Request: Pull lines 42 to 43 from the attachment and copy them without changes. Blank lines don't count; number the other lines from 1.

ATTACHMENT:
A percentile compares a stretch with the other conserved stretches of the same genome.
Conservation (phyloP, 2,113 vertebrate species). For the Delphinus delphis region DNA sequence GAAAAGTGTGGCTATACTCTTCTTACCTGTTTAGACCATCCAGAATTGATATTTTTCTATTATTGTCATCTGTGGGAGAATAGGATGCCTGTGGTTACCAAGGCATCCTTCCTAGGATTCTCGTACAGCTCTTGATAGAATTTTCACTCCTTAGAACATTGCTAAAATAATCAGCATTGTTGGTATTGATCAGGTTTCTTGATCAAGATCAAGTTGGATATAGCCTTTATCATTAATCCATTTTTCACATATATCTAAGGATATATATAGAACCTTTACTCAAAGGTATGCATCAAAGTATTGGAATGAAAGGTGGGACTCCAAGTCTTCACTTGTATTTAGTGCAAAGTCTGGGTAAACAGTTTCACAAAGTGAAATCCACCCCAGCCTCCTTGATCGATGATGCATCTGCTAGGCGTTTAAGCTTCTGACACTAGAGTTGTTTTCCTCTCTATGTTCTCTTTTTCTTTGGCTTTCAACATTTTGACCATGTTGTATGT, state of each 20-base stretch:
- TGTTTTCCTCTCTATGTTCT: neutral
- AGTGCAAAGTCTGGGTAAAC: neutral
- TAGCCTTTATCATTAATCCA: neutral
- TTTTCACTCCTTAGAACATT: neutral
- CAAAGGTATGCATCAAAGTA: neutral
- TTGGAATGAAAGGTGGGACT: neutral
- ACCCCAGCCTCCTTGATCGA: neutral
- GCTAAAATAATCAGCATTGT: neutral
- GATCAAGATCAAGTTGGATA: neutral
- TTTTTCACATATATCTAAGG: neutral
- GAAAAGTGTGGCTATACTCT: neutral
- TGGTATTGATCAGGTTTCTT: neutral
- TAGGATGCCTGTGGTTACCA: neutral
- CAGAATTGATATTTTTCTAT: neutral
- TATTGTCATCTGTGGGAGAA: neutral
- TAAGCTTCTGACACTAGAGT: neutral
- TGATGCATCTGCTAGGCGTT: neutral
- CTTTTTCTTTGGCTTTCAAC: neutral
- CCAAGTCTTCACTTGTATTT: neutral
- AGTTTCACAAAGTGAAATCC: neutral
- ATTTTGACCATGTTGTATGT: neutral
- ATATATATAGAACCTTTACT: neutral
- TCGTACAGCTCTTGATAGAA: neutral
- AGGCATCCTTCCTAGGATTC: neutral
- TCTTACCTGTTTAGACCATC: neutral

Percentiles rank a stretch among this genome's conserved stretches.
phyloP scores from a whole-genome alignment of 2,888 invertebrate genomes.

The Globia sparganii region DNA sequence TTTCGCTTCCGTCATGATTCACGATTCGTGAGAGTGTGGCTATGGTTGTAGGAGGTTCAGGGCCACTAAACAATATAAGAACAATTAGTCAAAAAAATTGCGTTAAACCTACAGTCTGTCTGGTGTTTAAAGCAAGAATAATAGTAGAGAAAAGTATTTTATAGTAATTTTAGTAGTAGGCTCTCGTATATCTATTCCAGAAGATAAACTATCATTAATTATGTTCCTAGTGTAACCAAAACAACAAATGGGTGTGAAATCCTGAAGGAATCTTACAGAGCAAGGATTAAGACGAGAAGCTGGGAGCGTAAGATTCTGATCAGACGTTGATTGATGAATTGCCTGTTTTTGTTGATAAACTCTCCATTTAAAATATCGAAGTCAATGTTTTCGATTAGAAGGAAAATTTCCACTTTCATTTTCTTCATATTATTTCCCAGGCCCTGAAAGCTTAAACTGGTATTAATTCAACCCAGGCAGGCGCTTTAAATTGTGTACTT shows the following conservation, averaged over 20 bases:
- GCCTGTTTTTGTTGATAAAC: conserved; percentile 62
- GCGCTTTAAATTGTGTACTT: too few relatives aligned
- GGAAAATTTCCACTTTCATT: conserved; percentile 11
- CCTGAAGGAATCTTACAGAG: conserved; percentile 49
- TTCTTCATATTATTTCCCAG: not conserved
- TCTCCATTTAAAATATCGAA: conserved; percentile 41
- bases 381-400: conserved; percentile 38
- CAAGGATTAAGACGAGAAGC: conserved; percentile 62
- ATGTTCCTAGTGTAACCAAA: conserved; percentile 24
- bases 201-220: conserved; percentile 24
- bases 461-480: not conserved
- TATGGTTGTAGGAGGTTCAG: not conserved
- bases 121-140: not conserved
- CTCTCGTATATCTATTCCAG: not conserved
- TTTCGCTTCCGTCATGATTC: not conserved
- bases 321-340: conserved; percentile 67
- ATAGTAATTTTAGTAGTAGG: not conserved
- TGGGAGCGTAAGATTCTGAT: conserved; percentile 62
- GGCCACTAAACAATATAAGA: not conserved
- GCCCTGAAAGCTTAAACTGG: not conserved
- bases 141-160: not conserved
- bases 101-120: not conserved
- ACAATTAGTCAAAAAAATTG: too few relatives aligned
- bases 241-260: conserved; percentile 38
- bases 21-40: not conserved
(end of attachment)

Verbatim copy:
- TATGGTTGTAGGAGGTTCAG: not conserved
- bases 121-140: not conserved